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Several challengers are outraising incumbents in General Assembly races


Campaign finance numbers are revealing the state of some contested races heading into the June 20th primary.

When an incumbent member of the General Assembly is being outraised by a challenger, political analysts say that's a red flag. And the latest campaign finance disclosures show several incumbent members are falling behind the competition: Senator Joe Morrissey, Senator Amanda Chase and Delegate Kelly Convirs-Fowler.

That shows controversial candidates are not appealing to the donor base, says David Ramadan at George Mason University's Schar School.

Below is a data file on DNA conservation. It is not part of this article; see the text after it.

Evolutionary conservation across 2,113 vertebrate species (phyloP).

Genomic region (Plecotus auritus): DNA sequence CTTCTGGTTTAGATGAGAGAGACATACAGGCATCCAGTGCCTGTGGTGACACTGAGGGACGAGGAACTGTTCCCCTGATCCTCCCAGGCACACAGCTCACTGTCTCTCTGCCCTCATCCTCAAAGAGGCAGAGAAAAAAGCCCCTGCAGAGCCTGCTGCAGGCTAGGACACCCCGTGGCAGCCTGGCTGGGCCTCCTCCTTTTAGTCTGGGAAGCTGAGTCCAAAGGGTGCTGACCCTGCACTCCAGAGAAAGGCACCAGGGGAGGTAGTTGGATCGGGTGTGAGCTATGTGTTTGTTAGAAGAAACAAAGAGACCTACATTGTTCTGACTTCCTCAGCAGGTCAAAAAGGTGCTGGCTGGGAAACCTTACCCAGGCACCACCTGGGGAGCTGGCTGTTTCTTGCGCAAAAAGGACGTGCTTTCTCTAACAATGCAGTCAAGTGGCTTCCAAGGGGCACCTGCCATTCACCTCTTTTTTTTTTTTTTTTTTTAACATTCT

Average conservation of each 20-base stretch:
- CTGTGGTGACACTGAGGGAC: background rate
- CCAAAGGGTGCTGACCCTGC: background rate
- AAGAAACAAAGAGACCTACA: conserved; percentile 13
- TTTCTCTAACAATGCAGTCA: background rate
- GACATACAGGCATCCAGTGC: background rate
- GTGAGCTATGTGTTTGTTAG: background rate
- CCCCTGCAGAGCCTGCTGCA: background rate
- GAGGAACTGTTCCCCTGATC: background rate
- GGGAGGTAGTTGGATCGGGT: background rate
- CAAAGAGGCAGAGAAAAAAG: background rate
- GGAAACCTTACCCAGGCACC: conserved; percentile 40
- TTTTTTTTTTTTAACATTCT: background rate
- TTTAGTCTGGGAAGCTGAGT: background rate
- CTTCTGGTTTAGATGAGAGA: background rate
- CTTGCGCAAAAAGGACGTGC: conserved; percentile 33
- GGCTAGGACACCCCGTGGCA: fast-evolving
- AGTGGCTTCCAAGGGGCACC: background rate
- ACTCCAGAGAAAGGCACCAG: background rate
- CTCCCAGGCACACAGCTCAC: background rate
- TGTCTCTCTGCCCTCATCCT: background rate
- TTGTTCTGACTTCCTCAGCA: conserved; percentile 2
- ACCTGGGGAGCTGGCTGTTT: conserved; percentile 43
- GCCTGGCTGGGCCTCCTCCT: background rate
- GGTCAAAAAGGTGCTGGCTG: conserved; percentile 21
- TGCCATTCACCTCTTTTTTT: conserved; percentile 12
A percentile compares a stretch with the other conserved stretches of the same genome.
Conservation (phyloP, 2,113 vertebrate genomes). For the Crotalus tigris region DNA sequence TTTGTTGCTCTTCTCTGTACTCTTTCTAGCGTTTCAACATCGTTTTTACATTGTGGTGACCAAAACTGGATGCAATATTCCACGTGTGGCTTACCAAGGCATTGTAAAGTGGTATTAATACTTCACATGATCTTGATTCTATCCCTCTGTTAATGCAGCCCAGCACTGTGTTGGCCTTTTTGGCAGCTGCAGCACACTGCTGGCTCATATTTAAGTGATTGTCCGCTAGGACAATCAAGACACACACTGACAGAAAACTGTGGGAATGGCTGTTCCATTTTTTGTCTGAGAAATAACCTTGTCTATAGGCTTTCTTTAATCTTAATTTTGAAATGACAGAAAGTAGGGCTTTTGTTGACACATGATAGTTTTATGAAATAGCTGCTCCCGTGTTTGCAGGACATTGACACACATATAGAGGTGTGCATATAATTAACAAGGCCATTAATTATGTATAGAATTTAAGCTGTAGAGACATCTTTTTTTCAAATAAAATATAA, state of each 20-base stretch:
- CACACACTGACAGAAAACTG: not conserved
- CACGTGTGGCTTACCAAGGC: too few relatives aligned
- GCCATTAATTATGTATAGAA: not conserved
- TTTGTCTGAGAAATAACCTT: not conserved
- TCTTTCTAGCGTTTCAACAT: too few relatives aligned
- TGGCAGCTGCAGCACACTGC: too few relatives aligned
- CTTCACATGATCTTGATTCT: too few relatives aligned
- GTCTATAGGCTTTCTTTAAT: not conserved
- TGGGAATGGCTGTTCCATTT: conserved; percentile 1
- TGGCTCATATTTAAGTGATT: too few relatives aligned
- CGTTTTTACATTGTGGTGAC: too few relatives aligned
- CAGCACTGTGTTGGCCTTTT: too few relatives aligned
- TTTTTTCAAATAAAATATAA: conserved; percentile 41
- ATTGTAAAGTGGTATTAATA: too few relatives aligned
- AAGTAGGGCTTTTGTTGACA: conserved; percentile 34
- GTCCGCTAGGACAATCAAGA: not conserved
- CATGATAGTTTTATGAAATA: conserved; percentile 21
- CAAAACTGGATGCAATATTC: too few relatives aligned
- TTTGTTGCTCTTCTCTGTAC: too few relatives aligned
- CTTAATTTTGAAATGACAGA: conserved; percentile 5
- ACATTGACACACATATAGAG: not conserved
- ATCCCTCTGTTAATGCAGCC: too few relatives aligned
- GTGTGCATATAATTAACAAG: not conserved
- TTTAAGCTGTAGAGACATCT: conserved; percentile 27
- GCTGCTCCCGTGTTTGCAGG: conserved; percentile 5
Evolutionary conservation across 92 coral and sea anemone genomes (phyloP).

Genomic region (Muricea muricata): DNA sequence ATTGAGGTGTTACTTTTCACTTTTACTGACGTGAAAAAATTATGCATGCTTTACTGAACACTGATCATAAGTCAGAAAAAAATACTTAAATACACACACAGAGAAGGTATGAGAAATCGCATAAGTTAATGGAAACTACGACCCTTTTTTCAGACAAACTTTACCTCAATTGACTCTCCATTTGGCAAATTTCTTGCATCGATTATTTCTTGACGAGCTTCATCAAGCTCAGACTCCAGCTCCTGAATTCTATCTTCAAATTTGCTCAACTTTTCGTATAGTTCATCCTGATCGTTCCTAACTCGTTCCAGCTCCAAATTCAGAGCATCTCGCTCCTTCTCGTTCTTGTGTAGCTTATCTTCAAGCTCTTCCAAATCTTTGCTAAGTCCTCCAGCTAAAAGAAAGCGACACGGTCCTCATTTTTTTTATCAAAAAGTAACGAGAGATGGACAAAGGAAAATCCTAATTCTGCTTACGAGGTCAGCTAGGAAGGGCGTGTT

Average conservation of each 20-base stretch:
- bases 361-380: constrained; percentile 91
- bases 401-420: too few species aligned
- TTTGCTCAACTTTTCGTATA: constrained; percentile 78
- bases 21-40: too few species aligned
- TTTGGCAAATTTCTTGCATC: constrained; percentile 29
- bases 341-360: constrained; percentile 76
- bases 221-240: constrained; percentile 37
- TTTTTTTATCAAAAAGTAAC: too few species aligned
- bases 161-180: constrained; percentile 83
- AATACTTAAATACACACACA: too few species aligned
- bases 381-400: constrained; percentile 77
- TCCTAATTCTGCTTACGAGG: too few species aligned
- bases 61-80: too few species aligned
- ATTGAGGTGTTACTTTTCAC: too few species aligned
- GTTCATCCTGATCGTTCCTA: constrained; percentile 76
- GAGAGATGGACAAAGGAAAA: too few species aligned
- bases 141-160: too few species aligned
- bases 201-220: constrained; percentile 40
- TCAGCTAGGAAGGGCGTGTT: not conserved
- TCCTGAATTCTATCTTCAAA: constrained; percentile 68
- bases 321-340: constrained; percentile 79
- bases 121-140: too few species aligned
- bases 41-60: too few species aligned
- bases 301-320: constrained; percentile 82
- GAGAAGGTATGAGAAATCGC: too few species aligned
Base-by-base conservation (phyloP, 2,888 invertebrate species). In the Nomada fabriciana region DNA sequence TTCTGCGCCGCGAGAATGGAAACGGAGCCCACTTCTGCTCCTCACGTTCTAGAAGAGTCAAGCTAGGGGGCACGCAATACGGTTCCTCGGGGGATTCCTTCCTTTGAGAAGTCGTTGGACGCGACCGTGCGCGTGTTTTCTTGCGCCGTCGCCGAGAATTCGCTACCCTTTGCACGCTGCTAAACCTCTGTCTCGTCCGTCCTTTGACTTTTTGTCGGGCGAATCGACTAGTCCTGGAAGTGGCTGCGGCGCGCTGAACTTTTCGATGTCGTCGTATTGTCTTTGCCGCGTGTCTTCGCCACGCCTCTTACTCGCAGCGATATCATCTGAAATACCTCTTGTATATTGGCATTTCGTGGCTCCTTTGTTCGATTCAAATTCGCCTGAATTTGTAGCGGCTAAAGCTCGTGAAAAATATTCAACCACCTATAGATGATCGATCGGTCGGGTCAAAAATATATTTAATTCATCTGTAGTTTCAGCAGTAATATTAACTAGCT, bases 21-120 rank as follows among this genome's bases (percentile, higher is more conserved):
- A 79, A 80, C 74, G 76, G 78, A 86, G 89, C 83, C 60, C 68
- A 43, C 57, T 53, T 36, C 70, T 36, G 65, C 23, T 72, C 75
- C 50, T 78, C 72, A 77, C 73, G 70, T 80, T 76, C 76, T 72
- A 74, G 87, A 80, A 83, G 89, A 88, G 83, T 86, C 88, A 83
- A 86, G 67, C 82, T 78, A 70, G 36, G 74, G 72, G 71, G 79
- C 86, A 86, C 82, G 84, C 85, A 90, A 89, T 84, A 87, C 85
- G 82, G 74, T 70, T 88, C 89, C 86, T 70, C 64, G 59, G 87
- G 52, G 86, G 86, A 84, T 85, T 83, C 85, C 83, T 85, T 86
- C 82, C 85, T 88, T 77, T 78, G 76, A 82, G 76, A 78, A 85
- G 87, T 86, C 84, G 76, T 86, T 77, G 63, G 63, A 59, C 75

"All three of those candidates have dealt with controversy," Ramadan explains. "All three of those candidates have had issues, and that's why the donor base is looking at alternative candidates to these incumbents. Thus, the under-performance in raising money for their primary."

But money isn't everything. J. Miles Coleman at the UVA Center for Politics says Amanda Chase might still be able to win despite coming in last place in fundraising.

"She was outraised by her two main opponents," Coleman says. "But something I think is working in Chase's favor is that this is a multi-way race. It's not just a one on one."

Two other incumbents are also falling behind: Senator Lionell Spruill and Delegate Marie March. But they’re both facing other incumbents because of new maps created by court-drawn redistricting.

This report, provided by Virginia Public Radio, was made possible with support from the Virginia Education Association.

Michael Pope is an author and journalist who lives in Old Town Alexandria.